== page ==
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The Months: A Pageant
by [?]

[October, shrugging his shoulders, withdraws into the background, while November throws her pine cones on the fire, and sits down listlessly.]


The earth lies fast asleep, grown tired
Of all that’s high or deep;
There’s nought desired and nought required
Save a sleep.

I rock the cradle of the earth,
I lull her with a sigh;
And know that she will wake to mirth
By and by.

[Through the window December is seen running and leaping in the direction of the door. He knocks.]


[Calls out without rising.]

Ah, here’s my youngest brother come at last:
Come in, December.

[He opens the door and enters, loaded with evergreens in berry, etc.]


Come, and shut the door,
For now it’s snowing fast;
It snows, and will snow more and more;
Don’t let it drift in on the floor.
But you, you’re all aglow; how can you be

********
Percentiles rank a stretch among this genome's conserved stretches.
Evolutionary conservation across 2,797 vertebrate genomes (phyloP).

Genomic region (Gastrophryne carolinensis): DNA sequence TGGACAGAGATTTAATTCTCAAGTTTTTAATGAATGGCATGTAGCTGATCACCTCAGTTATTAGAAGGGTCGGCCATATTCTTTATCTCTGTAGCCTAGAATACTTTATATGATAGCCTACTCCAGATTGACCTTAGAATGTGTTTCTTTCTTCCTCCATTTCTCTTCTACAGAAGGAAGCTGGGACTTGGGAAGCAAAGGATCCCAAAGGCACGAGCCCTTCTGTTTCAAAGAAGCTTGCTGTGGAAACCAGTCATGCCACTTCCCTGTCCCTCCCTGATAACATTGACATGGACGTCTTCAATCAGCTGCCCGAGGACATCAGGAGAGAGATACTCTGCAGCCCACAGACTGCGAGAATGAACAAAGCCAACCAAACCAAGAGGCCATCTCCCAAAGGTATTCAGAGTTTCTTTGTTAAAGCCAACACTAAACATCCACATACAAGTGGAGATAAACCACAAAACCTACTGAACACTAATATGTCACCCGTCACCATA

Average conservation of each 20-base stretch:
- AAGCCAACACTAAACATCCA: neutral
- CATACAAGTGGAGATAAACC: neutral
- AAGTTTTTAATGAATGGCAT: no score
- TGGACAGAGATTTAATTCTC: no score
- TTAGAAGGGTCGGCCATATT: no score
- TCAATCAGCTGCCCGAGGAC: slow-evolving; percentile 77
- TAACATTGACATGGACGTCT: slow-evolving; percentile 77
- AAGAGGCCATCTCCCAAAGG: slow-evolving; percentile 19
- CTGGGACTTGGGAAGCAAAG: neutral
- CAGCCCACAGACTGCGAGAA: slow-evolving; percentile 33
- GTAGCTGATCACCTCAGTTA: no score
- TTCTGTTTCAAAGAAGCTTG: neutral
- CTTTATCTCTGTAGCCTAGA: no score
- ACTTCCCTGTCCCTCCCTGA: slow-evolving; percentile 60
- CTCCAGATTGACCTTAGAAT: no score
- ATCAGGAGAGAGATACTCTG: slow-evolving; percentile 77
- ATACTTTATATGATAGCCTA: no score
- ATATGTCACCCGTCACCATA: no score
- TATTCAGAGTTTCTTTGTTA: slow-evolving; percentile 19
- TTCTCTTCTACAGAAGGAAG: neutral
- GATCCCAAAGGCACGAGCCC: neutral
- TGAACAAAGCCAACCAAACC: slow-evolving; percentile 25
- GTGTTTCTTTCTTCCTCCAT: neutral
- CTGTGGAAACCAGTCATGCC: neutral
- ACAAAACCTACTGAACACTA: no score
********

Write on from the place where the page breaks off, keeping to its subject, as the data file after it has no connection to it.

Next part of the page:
Rosy and warm and smiling in the cold?


Nay, no closed doors for me,
But open doors and open hearts and glee
To welcome young and old.

Dimmest and brightest month am I;
My short days end, my lengthening days begin;
What matters more or less sun in the sky,
When all is sun within?

[He begins making a wreath as he sings.

Ivy and privet dark as night,
I weave with hips and haws a cheerful show,
And holly for a beauty and delight,
And milky mistletoe.

While high above them all I set
Yew twigs and Christmas roses pure and pale;
Then Spring her snowdrop and her violet
May keep, so sweet and frail;

May keep each merry singing bird,
Of all her happy birds that singing build:
For I’ve a carol which some shepherds heard
Once in a wintry field.

[While December concludes his song all the other Months troop in from the garden, or advance out of the background. The Twelve join hands in a circle, and begin dancing round to a stately measure as the Curtain falls.]